Thousands of flights were canceled Monday, continuing an ugly weekend for holiday travel.
Of more than 2,500 planes grounded globally as of noon Monday, almost 1,000 were within, into or out of the United States, according to Flight Aware. Since Friday, more than 4,000 flights within the U.S. have been canceled.
The familiar explanation is bad weather, particularly in the western U.S. where winter storms have shut down roadways and airways.
The National Weather Service warned Monday of “significant snowfall” along the west coast mountain ranges and a pair of storm systems that will bring snow and “an icy wintry mix” to the Upper Midwest, Great Lakes, and Northeast.
“Travel delays due to icy conditions are possible in these regions, both on the ground and in the air,” forecasters said.
And in a more common refrain for 2021, omicron has wreaked havoc on the airlines as well, with hundreds of flights being canceled due to crew members calling out sick with COVID-19.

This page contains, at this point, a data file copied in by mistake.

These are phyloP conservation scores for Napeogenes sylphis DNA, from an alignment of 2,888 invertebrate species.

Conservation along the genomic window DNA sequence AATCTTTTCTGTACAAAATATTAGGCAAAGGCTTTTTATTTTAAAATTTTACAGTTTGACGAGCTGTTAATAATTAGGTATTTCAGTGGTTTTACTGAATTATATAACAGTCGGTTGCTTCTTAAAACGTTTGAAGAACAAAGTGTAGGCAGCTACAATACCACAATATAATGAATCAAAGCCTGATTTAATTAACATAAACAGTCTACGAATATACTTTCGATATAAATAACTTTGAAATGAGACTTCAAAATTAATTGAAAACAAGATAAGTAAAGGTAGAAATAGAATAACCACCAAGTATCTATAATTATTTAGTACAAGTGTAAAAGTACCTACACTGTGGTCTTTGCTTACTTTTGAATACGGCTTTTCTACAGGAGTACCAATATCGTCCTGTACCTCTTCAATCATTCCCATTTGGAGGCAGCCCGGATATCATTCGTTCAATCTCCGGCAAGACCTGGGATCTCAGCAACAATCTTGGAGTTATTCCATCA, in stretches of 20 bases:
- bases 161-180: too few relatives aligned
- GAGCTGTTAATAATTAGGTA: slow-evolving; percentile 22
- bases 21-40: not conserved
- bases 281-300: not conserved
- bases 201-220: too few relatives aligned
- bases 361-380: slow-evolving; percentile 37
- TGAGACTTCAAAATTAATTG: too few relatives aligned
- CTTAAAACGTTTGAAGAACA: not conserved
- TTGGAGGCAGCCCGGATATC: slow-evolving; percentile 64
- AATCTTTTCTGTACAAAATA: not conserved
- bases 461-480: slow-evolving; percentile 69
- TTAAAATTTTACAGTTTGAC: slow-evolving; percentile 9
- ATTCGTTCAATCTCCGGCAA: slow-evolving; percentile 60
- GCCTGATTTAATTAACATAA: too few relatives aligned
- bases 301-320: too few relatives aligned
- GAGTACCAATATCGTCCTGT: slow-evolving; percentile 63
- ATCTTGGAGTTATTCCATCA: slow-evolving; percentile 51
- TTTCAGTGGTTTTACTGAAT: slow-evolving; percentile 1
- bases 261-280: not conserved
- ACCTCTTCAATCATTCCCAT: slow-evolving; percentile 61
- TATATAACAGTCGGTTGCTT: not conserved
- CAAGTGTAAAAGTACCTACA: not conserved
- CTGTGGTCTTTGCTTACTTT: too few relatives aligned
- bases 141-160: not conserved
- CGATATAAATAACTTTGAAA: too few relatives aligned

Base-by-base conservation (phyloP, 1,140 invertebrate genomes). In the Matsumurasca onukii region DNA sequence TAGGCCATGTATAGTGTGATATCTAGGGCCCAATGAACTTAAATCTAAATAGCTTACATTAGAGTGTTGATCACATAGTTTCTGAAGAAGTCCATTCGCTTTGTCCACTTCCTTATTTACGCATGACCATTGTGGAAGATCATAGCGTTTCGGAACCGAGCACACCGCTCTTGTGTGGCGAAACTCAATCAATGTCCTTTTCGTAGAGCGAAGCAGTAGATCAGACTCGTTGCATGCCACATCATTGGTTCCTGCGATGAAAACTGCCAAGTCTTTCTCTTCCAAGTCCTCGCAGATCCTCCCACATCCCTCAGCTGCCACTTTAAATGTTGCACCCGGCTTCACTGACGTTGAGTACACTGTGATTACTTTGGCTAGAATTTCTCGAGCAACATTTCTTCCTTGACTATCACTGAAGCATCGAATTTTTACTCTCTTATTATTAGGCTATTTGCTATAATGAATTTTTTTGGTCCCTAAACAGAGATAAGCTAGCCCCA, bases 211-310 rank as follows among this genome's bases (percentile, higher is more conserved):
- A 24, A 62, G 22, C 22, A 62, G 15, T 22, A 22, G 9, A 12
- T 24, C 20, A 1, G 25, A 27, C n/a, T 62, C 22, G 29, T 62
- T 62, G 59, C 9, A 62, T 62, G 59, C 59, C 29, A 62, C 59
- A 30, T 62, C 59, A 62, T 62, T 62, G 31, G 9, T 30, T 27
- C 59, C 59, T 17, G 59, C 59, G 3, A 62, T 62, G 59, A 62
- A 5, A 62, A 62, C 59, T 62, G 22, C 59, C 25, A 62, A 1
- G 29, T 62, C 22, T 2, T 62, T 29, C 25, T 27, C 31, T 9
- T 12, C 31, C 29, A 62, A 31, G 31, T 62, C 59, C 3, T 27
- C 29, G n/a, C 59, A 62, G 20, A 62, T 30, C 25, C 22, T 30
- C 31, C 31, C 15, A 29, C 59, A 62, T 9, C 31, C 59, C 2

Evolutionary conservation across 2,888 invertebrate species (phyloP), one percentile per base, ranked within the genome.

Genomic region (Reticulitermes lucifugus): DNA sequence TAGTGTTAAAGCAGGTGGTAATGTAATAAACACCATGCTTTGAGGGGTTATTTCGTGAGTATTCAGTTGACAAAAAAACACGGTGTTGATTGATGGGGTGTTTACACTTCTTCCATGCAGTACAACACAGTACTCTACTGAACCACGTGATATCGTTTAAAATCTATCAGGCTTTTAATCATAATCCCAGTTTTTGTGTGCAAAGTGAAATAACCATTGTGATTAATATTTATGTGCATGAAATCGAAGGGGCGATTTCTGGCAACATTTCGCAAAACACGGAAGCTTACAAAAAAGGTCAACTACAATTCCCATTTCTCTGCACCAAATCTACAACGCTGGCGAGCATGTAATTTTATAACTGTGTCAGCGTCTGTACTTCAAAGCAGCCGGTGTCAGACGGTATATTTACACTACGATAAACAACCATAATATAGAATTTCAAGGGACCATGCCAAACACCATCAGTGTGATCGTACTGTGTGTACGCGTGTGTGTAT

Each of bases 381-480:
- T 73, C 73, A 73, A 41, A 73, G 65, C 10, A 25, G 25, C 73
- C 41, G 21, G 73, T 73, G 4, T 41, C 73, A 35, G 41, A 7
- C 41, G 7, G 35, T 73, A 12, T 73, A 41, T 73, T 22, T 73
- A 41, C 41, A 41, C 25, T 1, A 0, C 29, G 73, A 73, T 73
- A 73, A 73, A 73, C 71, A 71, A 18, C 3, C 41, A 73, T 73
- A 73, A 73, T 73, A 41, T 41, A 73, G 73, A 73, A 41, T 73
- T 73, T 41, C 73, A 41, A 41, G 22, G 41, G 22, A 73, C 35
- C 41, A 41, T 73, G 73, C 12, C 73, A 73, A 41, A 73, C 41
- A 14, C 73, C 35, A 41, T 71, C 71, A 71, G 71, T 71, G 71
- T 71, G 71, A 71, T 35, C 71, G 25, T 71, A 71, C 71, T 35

Airlines, many of which have mandated vaccines for their staff and crew, have been pressing the CDC to lower the quarantine window for vaccinated workers from ten days to five, similar to healthcare employees, but the labor unions have pushed back.
“We recognize that how long a person should isolate is not a ‘one-size-fits-all’ number of days. We also note that fully vaccinated people may be less infectious for less time than unvaccinated people. Still, we consider your current 10-day recommendation to represent a prudent middle ground,” Sara Nelson, the president of the Association of Flight Attendants, said in a statement last week.
“The current climate in the passenger cabin is highly stressed. We are experiencing a record high number of aggressive passenger incidents, many of which are fueled by alcohol and refusal to comply with onboard mask rules. Staffing flights with crewmembers who may still be symptomatic, infectious, or both by shortening them on necessary isolation time will only make this situation worse.”
The chaos of the canceled flights comes during Christmas weekend, one of the busiest travel times of the year. On Sunday, more than 2 million people passed through TSA checkpoints, almost 800,000 more than the same day in 2020.